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Bookworms and Scholar Moths

The bane of the library, yet the blessing of the librarian, it is not entirely certain what trickster god first devised the tiny creatures known as bookworms. Despite their name, book worms are not actually worms, but rather caterpillars. Similar in appearance to regular inchworms, bookworms are noticeable larger. When they first develop, they tend to have a shade similar to freshly pressed and dried parchment, but over time their skin becomes increasingly yellowed and streaked with inky black stripes that almost seem to form words. Another telling sign of a bookworm is the black rings that encircle their tiny eyes. They can grow to be nearly as large as a kitten as they progress through their development.

Bookworms feed upon books. Not simply parchment, but paper that specifically contains written words. Stories, knowledge, information, poetry – the useless and the priceless alike, a bookworm feasts upon ceaselessly. They do specifically seem to favor dryly written educational texts over stories of daring and romance, but consume largely whatever is available. A bookworm can chew through almost fifty large volumes before it is prepared to spin a cocoon around itself, though few are lucky to find a meal that easy. Libraries established in the regions where bookworms make their homes have long learned to be diligent during certain seasons to ensure a bookworm infestation does not eat their shelves bare. It is often instead the private collector who suffers, opening a tome only to find nothing but well-chewed fragments left in it’s binding.

Bookworms who manage to consume enough books eventually coat themselves in a peculiar sort of cocoon, one which resembles nothing so much as a yellow-brown prayer strip wrapped around the fat-bodied caterpillar. Kept in a warm dry location for several weeks, the bookworm progresses into it’s second, and far more tolerated form, that of the scholar moth. At large as a crow from wingtip to wingtip, scholar moths are easily the biggest variety of moth found naturally in Creation (though the ‘natural’ aspect of the insects is hotly debated). With their wings stretched out and unmoving, they resemble an open book, yellowy paper scrawled with an undecipherable text.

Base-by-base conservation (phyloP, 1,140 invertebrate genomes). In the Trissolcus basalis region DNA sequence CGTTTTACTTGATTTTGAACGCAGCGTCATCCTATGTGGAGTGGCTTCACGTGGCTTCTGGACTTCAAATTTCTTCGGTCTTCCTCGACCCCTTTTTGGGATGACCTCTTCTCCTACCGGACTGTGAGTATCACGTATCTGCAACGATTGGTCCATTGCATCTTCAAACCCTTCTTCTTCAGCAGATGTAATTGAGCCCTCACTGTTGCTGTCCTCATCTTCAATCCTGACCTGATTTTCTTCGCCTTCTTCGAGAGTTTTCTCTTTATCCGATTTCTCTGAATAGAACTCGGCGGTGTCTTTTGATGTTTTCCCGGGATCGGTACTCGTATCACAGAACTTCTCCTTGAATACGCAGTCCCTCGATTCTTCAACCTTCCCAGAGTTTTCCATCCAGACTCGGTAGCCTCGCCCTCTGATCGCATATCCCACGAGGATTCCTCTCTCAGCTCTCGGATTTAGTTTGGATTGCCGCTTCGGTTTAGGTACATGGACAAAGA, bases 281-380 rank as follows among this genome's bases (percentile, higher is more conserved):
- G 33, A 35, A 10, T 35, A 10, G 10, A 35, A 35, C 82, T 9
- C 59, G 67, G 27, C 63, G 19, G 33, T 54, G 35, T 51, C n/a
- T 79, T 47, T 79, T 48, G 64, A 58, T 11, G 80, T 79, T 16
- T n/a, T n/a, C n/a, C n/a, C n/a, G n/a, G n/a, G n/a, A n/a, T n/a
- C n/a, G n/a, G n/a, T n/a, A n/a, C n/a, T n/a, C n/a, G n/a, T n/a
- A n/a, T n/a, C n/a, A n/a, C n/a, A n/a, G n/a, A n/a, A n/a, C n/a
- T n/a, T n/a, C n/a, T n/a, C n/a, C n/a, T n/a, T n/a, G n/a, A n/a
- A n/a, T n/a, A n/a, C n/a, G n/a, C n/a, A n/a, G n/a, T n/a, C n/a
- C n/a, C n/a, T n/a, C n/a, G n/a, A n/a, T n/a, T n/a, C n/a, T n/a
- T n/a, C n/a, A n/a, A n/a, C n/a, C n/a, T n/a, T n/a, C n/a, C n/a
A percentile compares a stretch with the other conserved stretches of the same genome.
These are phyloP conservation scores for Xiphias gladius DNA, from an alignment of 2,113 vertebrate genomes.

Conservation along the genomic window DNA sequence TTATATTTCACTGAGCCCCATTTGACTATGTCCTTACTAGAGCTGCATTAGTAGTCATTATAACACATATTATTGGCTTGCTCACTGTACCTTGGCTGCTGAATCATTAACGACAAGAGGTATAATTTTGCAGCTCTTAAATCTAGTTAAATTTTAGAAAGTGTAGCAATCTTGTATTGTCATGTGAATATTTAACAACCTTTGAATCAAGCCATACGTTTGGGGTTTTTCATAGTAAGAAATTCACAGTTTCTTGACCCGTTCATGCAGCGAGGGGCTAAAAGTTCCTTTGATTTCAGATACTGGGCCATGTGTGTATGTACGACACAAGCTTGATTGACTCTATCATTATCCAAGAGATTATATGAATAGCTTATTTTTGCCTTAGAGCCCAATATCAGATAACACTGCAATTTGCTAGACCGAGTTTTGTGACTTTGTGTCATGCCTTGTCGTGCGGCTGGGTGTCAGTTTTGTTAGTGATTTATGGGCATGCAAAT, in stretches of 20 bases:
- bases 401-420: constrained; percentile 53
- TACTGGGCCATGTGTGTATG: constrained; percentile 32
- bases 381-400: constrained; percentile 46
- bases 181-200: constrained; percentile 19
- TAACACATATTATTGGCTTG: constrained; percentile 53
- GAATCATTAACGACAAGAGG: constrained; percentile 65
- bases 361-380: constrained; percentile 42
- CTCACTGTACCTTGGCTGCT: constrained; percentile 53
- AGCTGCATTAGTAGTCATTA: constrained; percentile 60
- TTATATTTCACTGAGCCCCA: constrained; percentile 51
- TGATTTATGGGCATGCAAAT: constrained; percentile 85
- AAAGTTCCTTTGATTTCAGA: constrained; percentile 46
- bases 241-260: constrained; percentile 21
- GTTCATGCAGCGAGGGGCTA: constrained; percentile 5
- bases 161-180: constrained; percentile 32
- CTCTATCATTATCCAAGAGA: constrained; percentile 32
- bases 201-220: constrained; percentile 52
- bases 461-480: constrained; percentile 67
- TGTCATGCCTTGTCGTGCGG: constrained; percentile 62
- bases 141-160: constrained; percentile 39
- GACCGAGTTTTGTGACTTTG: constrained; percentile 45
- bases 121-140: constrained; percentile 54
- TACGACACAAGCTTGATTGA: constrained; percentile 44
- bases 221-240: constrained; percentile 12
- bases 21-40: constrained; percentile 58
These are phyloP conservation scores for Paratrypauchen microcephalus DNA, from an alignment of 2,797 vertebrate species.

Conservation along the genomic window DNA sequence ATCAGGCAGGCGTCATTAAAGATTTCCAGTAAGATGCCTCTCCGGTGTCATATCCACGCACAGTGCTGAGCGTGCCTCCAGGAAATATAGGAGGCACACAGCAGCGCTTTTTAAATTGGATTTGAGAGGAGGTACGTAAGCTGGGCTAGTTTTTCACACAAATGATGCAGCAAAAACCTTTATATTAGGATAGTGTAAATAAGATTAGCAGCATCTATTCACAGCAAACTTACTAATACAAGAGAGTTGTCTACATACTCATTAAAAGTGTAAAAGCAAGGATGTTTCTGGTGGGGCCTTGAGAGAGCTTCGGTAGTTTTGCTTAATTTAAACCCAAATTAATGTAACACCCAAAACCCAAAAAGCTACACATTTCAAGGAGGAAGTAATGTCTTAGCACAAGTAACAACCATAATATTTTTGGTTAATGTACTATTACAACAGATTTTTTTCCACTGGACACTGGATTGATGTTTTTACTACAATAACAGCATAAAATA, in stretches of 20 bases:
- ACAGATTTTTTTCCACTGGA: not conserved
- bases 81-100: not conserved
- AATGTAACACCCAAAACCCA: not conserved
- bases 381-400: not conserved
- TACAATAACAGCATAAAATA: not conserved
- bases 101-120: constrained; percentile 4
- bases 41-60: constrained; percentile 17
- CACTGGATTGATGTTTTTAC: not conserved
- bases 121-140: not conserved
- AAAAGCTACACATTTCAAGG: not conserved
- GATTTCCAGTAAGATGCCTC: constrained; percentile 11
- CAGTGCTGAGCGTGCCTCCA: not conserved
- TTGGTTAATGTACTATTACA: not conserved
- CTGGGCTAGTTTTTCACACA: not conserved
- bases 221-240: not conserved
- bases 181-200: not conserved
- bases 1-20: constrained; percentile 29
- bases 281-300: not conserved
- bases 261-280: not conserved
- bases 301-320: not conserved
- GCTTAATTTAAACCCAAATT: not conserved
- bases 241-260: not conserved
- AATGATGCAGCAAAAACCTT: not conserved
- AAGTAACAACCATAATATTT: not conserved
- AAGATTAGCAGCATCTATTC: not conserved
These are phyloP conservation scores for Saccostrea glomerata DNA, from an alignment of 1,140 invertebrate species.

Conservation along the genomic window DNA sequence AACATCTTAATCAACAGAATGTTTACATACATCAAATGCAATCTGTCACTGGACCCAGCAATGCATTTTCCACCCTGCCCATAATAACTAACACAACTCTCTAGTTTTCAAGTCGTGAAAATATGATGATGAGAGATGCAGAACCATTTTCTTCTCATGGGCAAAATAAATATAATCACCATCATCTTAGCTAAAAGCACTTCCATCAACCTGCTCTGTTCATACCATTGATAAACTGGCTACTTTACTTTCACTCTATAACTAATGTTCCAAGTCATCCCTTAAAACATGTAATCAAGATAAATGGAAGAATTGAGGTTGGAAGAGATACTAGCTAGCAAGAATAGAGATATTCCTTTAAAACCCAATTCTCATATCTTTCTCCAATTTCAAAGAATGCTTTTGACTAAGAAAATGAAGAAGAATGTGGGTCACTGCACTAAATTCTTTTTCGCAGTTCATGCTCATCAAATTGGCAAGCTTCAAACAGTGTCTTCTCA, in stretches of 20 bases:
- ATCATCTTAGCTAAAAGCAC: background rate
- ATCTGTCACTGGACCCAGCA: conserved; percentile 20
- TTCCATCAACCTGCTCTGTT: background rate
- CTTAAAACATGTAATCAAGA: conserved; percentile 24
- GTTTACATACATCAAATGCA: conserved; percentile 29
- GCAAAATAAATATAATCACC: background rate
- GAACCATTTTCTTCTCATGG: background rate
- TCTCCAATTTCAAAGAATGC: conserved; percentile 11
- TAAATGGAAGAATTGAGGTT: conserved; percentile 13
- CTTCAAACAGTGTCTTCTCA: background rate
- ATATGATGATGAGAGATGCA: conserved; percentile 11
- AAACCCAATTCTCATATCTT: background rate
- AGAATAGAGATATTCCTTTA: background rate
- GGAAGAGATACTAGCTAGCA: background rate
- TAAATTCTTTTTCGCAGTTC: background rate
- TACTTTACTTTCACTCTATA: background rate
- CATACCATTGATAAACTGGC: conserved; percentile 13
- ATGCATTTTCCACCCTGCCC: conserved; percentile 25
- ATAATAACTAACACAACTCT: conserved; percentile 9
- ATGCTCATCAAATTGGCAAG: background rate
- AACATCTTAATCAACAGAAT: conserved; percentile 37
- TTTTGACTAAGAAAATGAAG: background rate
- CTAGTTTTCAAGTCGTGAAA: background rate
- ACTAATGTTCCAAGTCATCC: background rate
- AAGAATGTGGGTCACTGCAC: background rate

Unlike their caterpillar-state, scholar moths do not consume books. Quiet the opposite in fact, a scholar moth writes them. It was a long time before savants realized that the often curious leg movements of the insect was actually calligraphy movements. It’s furry legs dipped in ink and given a stretch of paper to walk over, a scholar moth will faithfully and preciously recreate a page of text from any book or document it had consumed while in it’s caterpillar-form. The moths don’t seem to actually understand what they are writing nor display great intelligence, though they are as trainable as dogs and every bit as affectionate once tamed. As much then as no library desires to be infested by bookworms, fully grown scholar moths are hugely in demand as they can reproduce countless books if given enough time. Curiously, while fragile creatures and easily killed, the moths themselves are seemingly ageless. There have been instances uncovered of scholar moths reproducing books written in languages long thought to be dead and lost.

Both bookworms and scholar moths can be purchased as familiars. Bookworms are considered Familiar 1, while scholar moths can be anywhere from Familiar 2 (for one who has only a few fairly recent or unimportant texts within it) up to Familiar 5 (for ancient moths who can faithfully reproduce sorcerous treaties, celestial training manuals, or texts from the Shogunnate or the First Age). A bookworm needs to be fed the equivalent of Library 2 in documents before it will develop into a scholar moth.


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